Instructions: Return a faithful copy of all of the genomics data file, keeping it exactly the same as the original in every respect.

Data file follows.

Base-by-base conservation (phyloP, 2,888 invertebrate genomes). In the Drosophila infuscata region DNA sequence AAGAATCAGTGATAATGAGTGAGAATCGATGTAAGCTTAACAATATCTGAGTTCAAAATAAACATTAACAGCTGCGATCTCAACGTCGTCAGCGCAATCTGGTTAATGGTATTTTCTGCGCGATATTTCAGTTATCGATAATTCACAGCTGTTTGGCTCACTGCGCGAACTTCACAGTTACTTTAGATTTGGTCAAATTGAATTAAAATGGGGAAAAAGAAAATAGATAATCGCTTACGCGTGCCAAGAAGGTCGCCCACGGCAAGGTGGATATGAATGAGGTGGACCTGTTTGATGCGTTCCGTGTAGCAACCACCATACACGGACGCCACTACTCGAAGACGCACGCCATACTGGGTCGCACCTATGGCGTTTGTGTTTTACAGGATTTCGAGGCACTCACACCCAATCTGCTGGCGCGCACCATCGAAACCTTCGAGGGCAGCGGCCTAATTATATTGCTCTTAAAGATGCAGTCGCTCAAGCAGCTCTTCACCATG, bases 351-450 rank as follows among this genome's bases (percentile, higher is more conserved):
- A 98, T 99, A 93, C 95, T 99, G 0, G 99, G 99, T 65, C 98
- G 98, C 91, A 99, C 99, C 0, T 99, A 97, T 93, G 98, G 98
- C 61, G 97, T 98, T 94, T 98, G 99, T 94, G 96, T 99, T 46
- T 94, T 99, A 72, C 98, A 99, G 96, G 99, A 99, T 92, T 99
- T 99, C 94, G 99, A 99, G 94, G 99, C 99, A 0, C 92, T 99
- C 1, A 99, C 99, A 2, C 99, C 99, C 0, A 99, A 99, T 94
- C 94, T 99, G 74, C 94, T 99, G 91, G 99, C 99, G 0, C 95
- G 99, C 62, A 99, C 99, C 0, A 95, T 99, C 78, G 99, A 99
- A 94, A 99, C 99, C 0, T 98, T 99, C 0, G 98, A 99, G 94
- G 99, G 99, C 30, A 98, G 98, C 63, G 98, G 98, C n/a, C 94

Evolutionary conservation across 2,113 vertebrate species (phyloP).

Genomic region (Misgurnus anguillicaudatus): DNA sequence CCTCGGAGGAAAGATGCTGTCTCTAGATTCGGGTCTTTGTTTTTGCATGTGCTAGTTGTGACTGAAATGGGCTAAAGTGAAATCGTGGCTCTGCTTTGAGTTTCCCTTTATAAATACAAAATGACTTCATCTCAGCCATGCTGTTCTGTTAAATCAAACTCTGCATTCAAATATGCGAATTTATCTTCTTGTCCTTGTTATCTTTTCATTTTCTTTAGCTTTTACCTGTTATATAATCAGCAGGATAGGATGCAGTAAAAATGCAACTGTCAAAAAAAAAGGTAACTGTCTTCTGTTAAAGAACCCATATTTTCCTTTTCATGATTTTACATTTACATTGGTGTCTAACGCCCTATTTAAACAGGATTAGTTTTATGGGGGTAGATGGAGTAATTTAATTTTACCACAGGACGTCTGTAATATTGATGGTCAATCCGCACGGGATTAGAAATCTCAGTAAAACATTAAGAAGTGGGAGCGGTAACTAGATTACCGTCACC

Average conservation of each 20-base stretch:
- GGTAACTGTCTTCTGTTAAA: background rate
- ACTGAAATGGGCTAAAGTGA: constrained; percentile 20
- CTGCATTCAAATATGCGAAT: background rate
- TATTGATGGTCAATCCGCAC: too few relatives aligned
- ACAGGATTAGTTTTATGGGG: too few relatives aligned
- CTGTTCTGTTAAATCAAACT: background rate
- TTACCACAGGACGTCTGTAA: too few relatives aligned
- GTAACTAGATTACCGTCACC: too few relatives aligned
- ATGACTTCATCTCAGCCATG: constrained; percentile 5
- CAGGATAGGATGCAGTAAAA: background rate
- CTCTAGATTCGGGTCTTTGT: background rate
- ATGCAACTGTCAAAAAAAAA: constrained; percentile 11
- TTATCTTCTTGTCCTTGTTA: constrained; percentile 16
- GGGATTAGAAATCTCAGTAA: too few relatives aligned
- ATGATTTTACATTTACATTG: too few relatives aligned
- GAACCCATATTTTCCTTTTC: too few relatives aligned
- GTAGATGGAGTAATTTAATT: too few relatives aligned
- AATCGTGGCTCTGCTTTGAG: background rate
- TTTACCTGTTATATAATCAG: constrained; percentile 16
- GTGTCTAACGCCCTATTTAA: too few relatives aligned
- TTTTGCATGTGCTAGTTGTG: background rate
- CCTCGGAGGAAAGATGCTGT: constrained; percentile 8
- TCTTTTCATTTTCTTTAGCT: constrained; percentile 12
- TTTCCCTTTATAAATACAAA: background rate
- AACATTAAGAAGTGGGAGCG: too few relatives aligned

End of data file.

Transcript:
Base-by-base conservation (phyloP, 2,888 invertebrate genomes). In the Drosophila infuscata region DNA sequence AAGAATCAGTGATAATGAGTGAGAATCGATGTAAGCTTAACAATATCTGAGTTCAAAATAAACATTAACAGCTGCGATCTCAACGTCGTCAGCGCAATCTGGTTAATGGTATTTTCTGCGCGATATTTCAGTTATCGATAATTCACAGCTGTTTGGCTCACTGCGCGAACTTCACAGTTACTTTAGATTTGGTCAAATTGAATTAAAATGGGGAAAAAGAAAATAGATAATCGCTTACGCGTGCCAAGAAGGTCGCCCACGGCAAGGTGGATATGAATGAGGTGGACCTGTTTGATGCGTTCCGTGTAGCAACCACCATACACGGACGCCACTACTCGAAGACGCACGCCATACTGGGTCGCACCTATGGCGTTTGTGTTTTACAGGATTTCGAGGCACTCACACCCAATCTGCTGGCGCGCACCATCGAAACCTTCGAGGGCAGCGGCCTAATTATATTGCTCTTAAAGATGCAGTCGCTCAAGCAGCTCTTCACCATG, bases 351-450 rank as follows among this genome's bases (percentile, higher is more conserved):
- A 98, T 99, A 93, C 95, T 99, G 0, G 99, G 99, T 65, C 98
- G 98, C 91, A 99, C 99, C 0, T 99, A 97, T 93, G 98, G 98
- C 61, G 97, T 98, T 94, T 98, G 99, T 94, G 96, T 99, T 46
- T 94, T 99, A 72, C 98, A 99, G 96, G 99, A 99, T 92, T 99
- T 99, C 94, G 99, A 99, G 94, G 99, C 99, A 0, C 92, T 99
- C 1, A 99, C 99, A 2, C 99, C 99, C 0, A 99, A 99, T 94
- C 94, T 99, G 74, C 94, T 99, G 91, G 99, C 99, G 0, C 95
- G 99, C 62, A 99, C 99, C 0, A 95, T 99, C 78, G 99, A 99
- A 94, A 99, C 99, C 0, T 98, T 99, C 0, G 98, A 99, G 94
- G 99, G 99, C 30, A 98, G 98, C 63, G 98, G 98, C n/a, C 94

Evolutionary conservation across 2,113 vertebrate species (phyloP).

Genomic region (Misgurnus anguillicaudatus): DNA sequence CCTCGGAGGAAAGATGCTGTCTCTAGATTCGGGTCTTTGTTTTTGCATGTGCTAGTTGTGACTGAAATGGGCTAAAGTGAAATCGTGGCTCTGCTTTGAGTTTCCCTTTATAAATACAAAATGACTTCATCTCAGCCATGCTGTTCTGTTAAATCAAACTCTGCATTCAAATATGCGAATTTATCTTCTTGTCCTTGTTATCTTTTCATTTTCTTTAGCTTTTACCTGTTATATAATCAGCAGGATAGGATGCAGTAAAAATGCAACTGTCAAAAAAAAAGGTAACTGTCTTCTGTTAAAGAACCCATATTTTCCTTTTCATGATTTTACATTTACATTGGTGTCTAACGCCCTATTTAAACAGGATTAGTTTTATGGGGGTAGATGGAGTAATTTAATTTTACCACAGGACGTCTGTAATATTGATGGTCAATCCGCACGGGATTAGAAATCTCAGTAAAACATTAAGAAGTGGGAGCGGTAACTAGATTACCGTCACC

Average conservation of each 20-base stretch:
- GGTAACTGTCTTCTGTTAAA: background rate
- ACTGAAATGGGCTAAAGTGA: constrained; percentile 20
- CTGCATTCAAATATGCGAAT: background rate
- TATTGATGGTCAATCCGCAC: too few relatives aligned
- ACAGGATTAGTTTTATGGGG: too few relatives aligned
- CTGTTCTGTTAAATCAAACT: background rate
- TTACCACAGGACGTCTGTAA: too few relatives aligned
- GTAACTAGATTACCGTCACC: too few relatives aligned
- ATGACTTCATCTCAGCCATG: constrained; percentile 5
- CAGGATAGGATGCAGTAAAA: background rate
- CTCTAGATTCGGGTCTTTGT: background rate
- ATGCAACTGTCAAAAAAAAA: constrained; percentile 11
- TTATCTTCTTGTCCTTGTTA: constrained; percentile 16
- GGGATTAGAAATCTCAGTAA: too few relatives aligned
- ATGATTTTACATTTACATTG: too few relatives aligned
- GAACCCATATTTTCCTTTTC: too few relatives aligned
- GTAGATGGAGTAATTTAATT: too few relatives aligned
- AATCGTGGCTCTGCTTTGAG: background rate
- TTTACCTGTTATATAATCAG: constrained; percentile 16
- GTGTCTAACGCCCTATTTAA: too few relatives aligned
- TTTTGCATGTGCTAGTTGTG: background rate
- CCTCGGAGGAAAGATGCTGT: constrained; percentile 8
- TCTTTTCATTTTCTTTAGCT: constrained; percentile 12
- TTTCCCTTTATAAATACAAA: background rate
- AACATTAAGAAGTGGGAGCG: too few relatives aligned